Working with a Melbourne film crew, children living in the isolated community of Aurukun in Northern Queensland have crafted a unique multimedia presentation which tells the captivating story of life in a remote wilderness.

The students from Aurukun Primary School were given the opportunity to tell their story through a collaborative venture initiated by their principal, Richard Barrie, Melbourne film director, David Vadiveloo and Croc Festival executive director, Peter Sjoquist.

The six-week project gave the students an opportunity to learn about multimedia technology and the art of telling stories using music, animation and video production.

David Vadiveloo has spent the past 12 years developing storytelling techniques for young people in marginalised communities. It is these children who are not represented in modern media like television, the arts or film and David’s aim is to provide a multimedia platform which reflects their identity and cultural perspective.

The students involved in the latest storytelling project from Aurukun are in Years 6 and 7. They live in one of the most remote regions of Northern Queensland, in a pristine wilderness. Unfortunately, this is a community also plagued with extreme social problems including alcohol abuse, child neglect, domestic violence and high unemployment.

As well as providing an education, the school offers its students life support by serving breakfast, lunch and afternoon tea to ensure they receive at least two nutritious meals a day.

Because of the complex social issues, absenteeism is high. For the Richard Barrie, that means thinking outside the square to find new ways to encourage children to come to class and learn.

The filmmaking project proved to be one of those amazing turning points, a motivational ‘spike’ for the children. It also lead to 31 students from Years 6 to 10 traveling to perform at this year’s Croc Festival on Thursday Island thanks to funding provided by the Telstra Foundation.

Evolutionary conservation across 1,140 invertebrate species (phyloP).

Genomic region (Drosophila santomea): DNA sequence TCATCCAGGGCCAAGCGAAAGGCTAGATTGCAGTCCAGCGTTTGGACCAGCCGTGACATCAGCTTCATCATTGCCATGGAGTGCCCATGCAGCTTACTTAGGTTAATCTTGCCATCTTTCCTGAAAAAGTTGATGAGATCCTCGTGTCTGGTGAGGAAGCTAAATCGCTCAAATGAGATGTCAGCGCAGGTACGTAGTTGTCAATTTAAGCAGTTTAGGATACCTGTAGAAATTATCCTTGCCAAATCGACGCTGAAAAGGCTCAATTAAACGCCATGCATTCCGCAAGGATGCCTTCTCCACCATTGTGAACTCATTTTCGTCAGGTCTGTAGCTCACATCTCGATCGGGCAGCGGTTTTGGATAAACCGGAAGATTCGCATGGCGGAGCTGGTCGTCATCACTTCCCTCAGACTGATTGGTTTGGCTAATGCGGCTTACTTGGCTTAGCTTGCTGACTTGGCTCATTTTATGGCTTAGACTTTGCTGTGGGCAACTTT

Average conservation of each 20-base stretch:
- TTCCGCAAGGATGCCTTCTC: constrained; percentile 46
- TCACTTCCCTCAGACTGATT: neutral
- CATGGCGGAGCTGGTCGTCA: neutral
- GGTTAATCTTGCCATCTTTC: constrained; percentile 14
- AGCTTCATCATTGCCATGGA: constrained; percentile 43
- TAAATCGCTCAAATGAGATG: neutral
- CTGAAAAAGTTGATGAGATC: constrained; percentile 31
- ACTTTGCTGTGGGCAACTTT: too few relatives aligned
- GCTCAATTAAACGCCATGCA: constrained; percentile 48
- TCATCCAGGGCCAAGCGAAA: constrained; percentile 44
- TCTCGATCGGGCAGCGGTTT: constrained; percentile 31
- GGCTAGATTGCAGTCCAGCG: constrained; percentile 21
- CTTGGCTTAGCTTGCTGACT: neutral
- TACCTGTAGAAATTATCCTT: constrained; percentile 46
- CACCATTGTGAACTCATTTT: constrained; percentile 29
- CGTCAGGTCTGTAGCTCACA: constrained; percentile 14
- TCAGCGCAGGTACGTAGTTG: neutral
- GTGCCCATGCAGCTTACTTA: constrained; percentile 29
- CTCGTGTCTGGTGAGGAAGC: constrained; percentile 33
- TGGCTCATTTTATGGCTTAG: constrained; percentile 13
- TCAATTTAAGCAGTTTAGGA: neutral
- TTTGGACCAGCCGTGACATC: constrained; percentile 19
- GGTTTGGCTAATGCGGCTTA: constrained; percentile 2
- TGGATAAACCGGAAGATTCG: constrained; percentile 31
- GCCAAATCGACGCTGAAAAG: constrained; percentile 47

Croc Festival, an innovative performing arts and educational program for primary and high school students, is held annually in regional and remote communities around Australia over three days at eight venues.The festival inspires and encourages indigenous and non-indigenous students and communities to celebrate youth and culture.

From a classroom perspective, the filmmaking project was managed through the successful Bound for Success curriculum strategy which teaches children essential numeracy and literacy skills using real life learning. Mr Barrie describes the curriculum as best practice with long lasting benefits for all students. He said this latest adventure was life changing for many of the children, teaching them the true value of a quality education.

‘The filmmaking project showed these children what they are capable of achieving and it also gave them some insight into the power of learning,’ he said. ‘They realised that, with an education, you can have a future – you can have a good life with real rewards. They learnt new skills using technology and they were learning in a way which interested them. Really, they came out of the experience feeling confident and proud.’

He said the local elders also supported the project, these are people who grew up under the McKenzie Missionary era and appreciate that an education can open doorways.

For Richard Barrie, working with the students at Aurukun is a privilege. This is his third assignment in a remote community after previously teaching in Saibai, an island 4 km from New Guinea and on Moa Island with the Torres Strait Islander people at St Paul’s State School.

He says his role as principal in a remote school provides fresh insight into the rich tapestry of life.
‘I learn something new every day,’ he said. ‘This has been one of the most rewarding chapters of my life. Working in a remote community is enriching beyond compare and the more you put into this job, the more you get out of it.’

In addition to the filmmaking project, Aurukun has another program running through the Bendigo Bank to encourage students to come to school. If they come five days out of five, they receive $5 deposited into their bank account. If they come to school 100% of the time for a full term, the students get a new push bike and a helmet.

It is an obvious incentive to do the right thing but Richard Barrie said the project also teaches the students about responsibility, the real economy and the benefits of saving. The school now has a core cohort of about 60 students who come to school regularly.

When asked why he chooses life in the Cape, he can’t help but laugh.

‘Where else in the world would you want to live?’ he said. ‘I love what I do. This is the sort of place where you reap what you sow and I tell the teachers that. To be successful, to make any inroads, they have to be here for the right reasons. We are very fortunate that we have a dedicated, enthusiastic staff at the moment, who are here for the right reasons, the children and that is making a huge difference.
‘This is paradise, a place with its own magic and beauty which so few people get to experience. I count myself as being one of the lucky ones.’